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Lately, I have been studying 6502 microprocessor and came across the fact that binary and voltage relate. 0 for 0volts and 1 for 5 volts.

Now I just recently learned about endian-ness as well. So trying to learn more about both of these topics I was wondering if someone could explain the relation of binary/voltage and the little or big endian.

If there really isn't a difference because 00000001 would only use 5 volts and 10000000 would only used 5 volts as well. Then I am sorry for asking a useless topic. Now if that is the case, please share some more interesting knowledge about endian-ness, binary and/or Voltage.

Unfortunately I don't have university experience so i am unsure if this is common knowledge, but thanks for any information that you provide.

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up vote 1 down vote accepted

They're not very related.

When you have a voltmeter and you read a single bit, a 0-volt would correspond to a 0, and a 5-volt would correspond to a 1. Or you could say "high voltage is 1, and low voltage is 0".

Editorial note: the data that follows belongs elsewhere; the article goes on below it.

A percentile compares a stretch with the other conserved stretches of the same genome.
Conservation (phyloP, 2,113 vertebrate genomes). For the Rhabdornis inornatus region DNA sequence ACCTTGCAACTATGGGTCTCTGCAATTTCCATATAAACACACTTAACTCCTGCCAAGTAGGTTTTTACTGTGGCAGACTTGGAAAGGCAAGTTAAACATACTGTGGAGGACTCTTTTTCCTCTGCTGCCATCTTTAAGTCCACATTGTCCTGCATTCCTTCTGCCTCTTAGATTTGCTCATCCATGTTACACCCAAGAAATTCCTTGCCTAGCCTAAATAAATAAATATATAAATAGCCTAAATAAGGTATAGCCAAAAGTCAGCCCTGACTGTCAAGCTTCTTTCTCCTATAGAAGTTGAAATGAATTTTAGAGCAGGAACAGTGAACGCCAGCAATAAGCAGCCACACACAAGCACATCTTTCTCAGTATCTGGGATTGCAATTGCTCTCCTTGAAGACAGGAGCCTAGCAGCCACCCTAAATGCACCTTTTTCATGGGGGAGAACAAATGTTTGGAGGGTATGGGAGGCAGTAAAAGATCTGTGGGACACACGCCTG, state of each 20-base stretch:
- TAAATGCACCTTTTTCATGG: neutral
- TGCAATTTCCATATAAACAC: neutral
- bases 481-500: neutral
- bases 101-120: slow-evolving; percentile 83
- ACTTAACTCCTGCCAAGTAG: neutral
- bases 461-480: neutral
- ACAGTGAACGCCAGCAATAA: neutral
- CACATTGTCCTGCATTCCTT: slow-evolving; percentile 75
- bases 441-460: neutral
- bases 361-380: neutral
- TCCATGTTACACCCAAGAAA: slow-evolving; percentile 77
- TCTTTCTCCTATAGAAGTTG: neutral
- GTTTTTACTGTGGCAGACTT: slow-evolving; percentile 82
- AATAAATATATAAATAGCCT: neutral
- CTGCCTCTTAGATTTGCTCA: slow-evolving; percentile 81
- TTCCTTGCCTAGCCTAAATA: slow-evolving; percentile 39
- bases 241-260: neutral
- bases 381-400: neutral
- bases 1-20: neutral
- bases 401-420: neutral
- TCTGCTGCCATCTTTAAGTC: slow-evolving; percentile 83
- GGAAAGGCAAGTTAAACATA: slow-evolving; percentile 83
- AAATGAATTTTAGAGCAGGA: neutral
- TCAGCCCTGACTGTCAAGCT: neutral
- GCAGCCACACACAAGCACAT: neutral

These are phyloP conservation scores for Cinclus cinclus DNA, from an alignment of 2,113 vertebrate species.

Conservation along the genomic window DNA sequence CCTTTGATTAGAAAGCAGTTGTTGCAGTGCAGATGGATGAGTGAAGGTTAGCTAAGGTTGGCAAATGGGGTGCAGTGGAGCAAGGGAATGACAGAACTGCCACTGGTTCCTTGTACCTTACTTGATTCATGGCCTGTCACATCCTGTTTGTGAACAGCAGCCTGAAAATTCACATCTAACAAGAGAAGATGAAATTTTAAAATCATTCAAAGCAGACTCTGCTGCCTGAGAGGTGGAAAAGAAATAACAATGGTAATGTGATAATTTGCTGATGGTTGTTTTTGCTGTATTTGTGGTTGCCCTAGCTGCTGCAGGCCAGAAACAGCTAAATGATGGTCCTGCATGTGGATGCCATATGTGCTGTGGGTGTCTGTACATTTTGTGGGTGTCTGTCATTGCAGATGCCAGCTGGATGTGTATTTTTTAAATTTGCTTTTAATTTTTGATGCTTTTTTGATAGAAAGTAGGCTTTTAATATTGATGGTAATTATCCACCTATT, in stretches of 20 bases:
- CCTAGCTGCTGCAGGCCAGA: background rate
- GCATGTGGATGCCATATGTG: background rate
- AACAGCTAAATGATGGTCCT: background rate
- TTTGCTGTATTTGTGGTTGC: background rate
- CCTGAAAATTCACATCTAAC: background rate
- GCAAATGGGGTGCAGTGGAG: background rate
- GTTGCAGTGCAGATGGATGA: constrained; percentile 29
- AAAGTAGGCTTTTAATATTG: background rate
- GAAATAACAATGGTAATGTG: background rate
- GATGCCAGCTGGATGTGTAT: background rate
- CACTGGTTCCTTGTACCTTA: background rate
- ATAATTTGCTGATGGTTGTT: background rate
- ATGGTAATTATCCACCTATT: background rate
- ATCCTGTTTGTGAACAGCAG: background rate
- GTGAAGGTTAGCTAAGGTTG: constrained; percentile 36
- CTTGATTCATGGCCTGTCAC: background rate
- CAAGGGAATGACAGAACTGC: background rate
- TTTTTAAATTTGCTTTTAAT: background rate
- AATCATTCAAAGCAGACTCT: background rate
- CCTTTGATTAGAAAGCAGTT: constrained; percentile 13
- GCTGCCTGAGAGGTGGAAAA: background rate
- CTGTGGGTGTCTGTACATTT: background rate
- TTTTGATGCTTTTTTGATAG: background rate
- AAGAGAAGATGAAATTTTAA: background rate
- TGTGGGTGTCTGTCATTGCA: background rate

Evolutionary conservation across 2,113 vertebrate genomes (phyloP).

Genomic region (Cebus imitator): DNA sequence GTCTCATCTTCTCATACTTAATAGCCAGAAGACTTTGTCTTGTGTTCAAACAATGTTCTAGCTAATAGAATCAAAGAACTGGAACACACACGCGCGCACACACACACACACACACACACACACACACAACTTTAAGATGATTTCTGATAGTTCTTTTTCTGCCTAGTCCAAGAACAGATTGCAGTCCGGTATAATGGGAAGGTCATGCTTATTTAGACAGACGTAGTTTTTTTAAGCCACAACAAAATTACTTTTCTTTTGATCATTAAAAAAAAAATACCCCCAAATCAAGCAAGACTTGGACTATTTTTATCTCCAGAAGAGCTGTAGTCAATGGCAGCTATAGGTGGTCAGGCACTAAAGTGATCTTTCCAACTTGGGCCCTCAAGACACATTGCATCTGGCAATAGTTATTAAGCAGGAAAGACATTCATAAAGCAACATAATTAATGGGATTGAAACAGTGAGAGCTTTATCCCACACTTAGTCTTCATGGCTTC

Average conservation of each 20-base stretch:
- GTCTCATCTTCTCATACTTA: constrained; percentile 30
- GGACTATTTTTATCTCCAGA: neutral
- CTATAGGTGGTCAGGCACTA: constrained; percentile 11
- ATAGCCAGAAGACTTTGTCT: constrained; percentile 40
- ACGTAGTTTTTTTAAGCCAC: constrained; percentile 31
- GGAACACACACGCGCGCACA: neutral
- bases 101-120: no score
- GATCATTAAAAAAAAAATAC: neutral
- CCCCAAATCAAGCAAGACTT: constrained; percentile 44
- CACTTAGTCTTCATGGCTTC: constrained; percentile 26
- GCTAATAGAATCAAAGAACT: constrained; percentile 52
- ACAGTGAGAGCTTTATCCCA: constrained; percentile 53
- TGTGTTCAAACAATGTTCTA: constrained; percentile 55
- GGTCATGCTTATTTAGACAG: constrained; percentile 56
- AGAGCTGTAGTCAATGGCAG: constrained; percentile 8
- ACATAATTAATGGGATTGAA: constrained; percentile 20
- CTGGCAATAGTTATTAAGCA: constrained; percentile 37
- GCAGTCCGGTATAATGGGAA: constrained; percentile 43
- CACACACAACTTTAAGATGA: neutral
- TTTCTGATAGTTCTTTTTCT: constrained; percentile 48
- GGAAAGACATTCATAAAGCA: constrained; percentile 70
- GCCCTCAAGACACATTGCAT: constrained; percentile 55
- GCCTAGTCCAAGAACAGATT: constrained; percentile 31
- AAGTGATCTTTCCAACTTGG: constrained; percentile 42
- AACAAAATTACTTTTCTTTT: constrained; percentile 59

Now, to represent a number, let's simply say that we use powers of 2:

  • 1 = 001
  • 2 = 010
  • 3 = 011
  • 4 = 100
  • 5 = 101

And so on. However, what I just used is little-endian: the end bit (the one on the right) is small, it represents 1 (if it's 1) or 0 (if it's 0), as opposed to the bit on the left (4 if it's 1, 0 if it's 0). If we flipped the order around, that would be big-endian.

You could think of each bit (each 0 or 1) as a different wire with either 0 or 5 volts on it.

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Ah just as i thought. Well interesting to know I guess. Well i guess if your willing to answer. Can i get 2.5 volts from a bit? If so can you tell me what that is called so i can read about it. – John Riselvato Sep 16 '11 at 17:01
    
Bits always go from low to high, endianness refers to the way bytes are combined to form 16-bit words and 32-bit longwords. – Johan Sep 16 '11 at 22:42
1  
@John Riselvato 2.5 volts would be ambiguous. It would really depend on the hardware to determine whether it represents a 0 or a 1, and is a result of bad circuit design (hooking up P- and N- junctions in the wrong order). – bdares Sep 17 '11 at 10:15

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